Survey offers insight into strategies to reduce unnecessary tests, treatments in critical care settings
Research published in American Journal of Critical Care finds less than 40% of nurse respondents were aware of the ICU-specific Choosing Wisely recommendations
1-Nov-2019 1:35 PM EDT
Newswise — A national survey of acute and critical care nurses finds that measures to reduce unnecessary testing and treatments are increasingly being integrated into clinical practice, even though most respondents are not aware of the campaign behind the specific recommendations.
A multidisciplinary Critical Care Societies Collaborative (CCSC) work group conducted the survey to assess awareness and use of five ICU-specific recommendations that CCSC developed as part of the Choosing Wisely initiative. The results, “Choosing Wisely in Critical Care: A National Survey of Critical Care Nurses,” are published in the November issue of American Journal of Critical Care (AJCC).
The ABIM Foundation established the Choosing Wisely initiative in 2012, encouraging professional medical societies to develop lists of medical tests, treatments and procedures that are commonly used but whose necessity should be questioned.
CCSC responded by developing a list of five ICU-specific recommendations and encouraging individual CCSC members to incorporate them into practice. The CCSC is a partnership among the four main associations whose members care for critically ill patients in the United States. Its members are the American Association of Critical-Care Nurses (AACN), the American College of Chest Physicians, the American Thoracic Society and the Society of Critical Care Medicine.
As part of CCSC’s work with Choosing Wisely, AACN became the first nursing organization to actively contribute to the development of a list of recommendations.
Co-author Clareen Wiencek, PhD, RN, ACNP, is an AACN past president and associate professor of nursing and director of advanced practice, University of Virginia School of Nursing, Charlottesville. She represented AACN on the CCSC workgroup.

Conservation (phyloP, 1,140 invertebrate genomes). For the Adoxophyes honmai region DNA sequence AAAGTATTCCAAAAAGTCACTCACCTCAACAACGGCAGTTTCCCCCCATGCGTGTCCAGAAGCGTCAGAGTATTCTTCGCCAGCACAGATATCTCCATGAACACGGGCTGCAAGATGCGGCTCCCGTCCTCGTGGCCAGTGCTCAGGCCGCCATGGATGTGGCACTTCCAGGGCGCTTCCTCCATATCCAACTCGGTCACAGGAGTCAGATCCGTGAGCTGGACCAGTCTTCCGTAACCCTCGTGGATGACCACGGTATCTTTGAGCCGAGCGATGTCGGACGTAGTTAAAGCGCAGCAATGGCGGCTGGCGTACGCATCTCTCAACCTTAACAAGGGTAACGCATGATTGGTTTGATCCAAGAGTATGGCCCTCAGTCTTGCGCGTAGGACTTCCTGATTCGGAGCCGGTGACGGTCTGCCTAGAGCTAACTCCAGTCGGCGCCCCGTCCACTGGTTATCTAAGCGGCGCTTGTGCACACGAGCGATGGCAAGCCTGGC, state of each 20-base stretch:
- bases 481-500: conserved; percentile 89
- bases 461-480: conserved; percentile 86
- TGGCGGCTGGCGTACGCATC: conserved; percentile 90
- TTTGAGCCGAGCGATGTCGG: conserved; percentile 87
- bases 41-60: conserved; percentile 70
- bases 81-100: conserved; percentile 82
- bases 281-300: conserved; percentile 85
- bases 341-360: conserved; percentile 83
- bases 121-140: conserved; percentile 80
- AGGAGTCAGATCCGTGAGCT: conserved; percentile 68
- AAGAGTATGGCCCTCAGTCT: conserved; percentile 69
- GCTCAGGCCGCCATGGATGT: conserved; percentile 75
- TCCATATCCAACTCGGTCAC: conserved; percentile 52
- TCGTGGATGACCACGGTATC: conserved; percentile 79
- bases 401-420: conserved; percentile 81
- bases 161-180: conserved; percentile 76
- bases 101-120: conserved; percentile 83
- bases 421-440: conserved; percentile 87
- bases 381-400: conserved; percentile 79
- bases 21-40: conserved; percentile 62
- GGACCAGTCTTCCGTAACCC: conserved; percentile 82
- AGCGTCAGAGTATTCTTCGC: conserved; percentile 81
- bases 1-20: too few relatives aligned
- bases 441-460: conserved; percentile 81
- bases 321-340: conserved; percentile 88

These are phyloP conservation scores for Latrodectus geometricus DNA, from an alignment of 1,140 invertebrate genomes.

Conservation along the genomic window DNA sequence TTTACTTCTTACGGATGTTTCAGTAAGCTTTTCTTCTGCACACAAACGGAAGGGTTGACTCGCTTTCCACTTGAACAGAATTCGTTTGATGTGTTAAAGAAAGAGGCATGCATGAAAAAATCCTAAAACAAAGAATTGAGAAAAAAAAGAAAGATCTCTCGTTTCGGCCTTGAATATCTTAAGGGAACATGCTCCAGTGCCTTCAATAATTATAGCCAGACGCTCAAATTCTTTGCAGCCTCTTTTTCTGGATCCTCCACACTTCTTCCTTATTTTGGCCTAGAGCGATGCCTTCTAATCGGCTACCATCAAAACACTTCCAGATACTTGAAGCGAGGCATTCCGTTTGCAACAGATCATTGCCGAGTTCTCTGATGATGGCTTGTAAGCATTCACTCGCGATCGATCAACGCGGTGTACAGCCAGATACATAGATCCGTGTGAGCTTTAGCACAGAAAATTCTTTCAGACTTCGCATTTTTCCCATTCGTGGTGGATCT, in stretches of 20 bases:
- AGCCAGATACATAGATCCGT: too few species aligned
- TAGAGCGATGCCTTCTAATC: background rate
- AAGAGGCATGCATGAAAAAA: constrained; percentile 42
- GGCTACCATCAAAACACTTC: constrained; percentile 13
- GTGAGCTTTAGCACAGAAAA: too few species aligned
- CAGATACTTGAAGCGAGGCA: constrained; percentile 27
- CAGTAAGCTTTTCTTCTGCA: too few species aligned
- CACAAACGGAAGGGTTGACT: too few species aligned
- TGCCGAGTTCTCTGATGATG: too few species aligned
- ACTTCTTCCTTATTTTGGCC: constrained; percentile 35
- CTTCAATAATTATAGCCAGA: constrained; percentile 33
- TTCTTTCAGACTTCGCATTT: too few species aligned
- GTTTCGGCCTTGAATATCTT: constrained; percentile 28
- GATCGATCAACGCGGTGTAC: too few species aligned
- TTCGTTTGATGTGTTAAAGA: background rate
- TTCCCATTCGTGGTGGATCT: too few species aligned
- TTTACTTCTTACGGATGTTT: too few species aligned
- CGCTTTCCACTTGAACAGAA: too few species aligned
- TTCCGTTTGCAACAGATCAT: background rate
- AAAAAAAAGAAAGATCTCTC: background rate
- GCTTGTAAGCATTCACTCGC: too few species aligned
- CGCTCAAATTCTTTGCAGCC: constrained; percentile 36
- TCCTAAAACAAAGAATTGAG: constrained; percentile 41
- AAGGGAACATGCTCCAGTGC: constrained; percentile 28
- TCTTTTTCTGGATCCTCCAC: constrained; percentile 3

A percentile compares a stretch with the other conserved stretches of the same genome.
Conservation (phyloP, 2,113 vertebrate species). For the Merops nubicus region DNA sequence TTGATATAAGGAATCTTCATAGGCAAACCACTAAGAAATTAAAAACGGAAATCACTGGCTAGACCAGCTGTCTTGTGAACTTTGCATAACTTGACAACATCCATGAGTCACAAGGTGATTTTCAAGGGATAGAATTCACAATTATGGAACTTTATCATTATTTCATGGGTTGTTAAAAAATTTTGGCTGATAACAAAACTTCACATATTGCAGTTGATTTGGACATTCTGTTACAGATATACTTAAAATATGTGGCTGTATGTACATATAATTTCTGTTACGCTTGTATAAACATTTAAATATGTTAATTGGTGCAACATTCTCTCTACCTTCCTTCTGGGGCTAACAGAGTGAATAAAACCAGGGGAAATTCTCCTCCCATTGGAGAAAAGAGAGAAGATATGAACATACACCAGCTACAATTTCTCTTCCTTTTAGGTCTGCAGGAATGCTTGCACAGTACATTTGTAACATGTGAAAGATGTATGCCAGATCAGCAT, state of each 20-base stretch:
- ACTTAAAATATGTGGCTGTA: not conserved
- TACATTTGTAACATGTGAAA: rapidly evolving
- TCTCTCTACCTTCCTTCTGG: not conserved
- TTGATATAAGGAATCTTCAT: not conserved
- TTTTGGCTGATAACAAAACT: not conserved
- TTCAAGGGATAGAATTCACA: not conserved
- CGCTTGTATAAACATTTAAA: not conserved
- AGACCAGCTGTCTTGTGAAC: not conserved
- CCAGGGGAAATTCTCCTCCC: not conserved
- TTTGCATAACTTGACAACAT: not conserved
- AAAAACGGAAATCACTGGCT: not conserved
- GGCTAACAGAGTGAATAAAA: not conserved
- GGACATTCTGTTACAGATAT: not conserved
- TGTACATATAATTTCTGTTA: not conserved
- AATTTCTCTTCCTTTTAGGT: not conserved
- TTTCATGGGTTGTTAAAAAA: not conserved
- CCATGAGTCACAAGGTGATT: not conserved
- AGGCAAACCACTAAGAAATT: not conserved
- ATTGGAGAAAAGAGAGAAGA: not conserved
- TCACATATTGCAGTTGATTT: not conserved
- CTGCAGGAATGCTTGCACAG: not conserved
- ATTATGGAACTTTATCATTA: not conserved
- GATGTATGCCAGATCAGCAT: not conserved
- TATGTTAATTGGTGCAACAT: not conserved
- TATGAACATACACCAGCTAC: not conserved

“The Choosing Wisely critical care list was the first developed in partnership with a nursing professional society (AACN), which is important and noteworthy because it reflects the multi-professional nature of critical care,” she said. “Because nurses consistently oversee patient care at the bedside, they can play a significant role in ensuring that organizations and individual units are aware of, and work to implement, the Choosing Wisely critical care recommendations.”
The workgroup added six questions specific to Choosing Wisely to a national survey of all 150,000+ members of the CCSC organizations. A total of 1,651 responses were received from nurses who reported membership in AACN, including 200 respondents who identified themselves as advanced practice nurses (APRNs).
Overall, less than 40% reported being familiar with the Choosing Wisely campaign, with more APRNs (64%) than registered nurses (36%) reporting awareness of CCSC’s critical care recommendations.
In addition, about 38% reported that the CCSC recommendations had been implemented in their practice settings, to varying degrees and in different ways:
- Don’t order diagnostic tests at regular intervals (such as every day), but rather in response to specific clinical questions. (50.2%)
- Don’t transfuse red blood cells in hemodynamically stable, non-bleeding critically ill patients with a hemoglobin concentration greater than 7 mg/dL. (85.5%)
- Don’t use parenteral nutrition in adequately nourished critically ill patients within the first seven days of a stay in an intensive care unit. (47.3%)
- Don’t deeply sedate mechanically ventilated patients without a specific indication and without daily attempts to lighten sedation. (80.5%)
- Don’t continue life support for patients at high risk for death or severely impaired functional recovery without offering patients and their families the alternative of care focused entirely on comfort. (67.1%)
The work group also used the open-ended comment section to identify recurring themes and specific strategies to raise awareness and address barriers to implementation.
To access the article and full-text PDF, visit the AJCC website at www.ajcconline.org.
About the American Journal of Critical Care: The American Journal of Critical Care (AJCC), a bimonthly scientific journal published by the American Association of Critical-Care Nurses, provides leading-edge clinical research that focuses on evidence-based-practice applications. Established in 1992, the award-winning journal includes clinical and research studies, case reports, editorials and commentaries. AJCC enjoys a circulation of more than 120,000 acute and critical care nurses and can be accessed at www.ajcconline.org.
About the American Association of Critical-Care Nurses: Founded in 1969 with 400 members, the American Association of Critical-Care Nurses (AACN) is the world’s largest specialty nursing organization. In 2019, AACN celebrates 50 years of acute and critical care nursing excellence, serving more than 120,000 members and over 200 chapters in the United States. The organization remains committed to its vision of creating a healthcare system driven by the needs of patients and their families in which acute and critical care nurses make their optimal contribution. During its 50th anniversary year, AACN continues to salute and celebrate all that nurses have accomplished over the last half century, while honoring their past, present and future impact on the evolution of high-acuity and critical care nursing.
American Association of Critical-Care Nurses, 101 Columbia, Aliso Viejo, CA 92656-4109;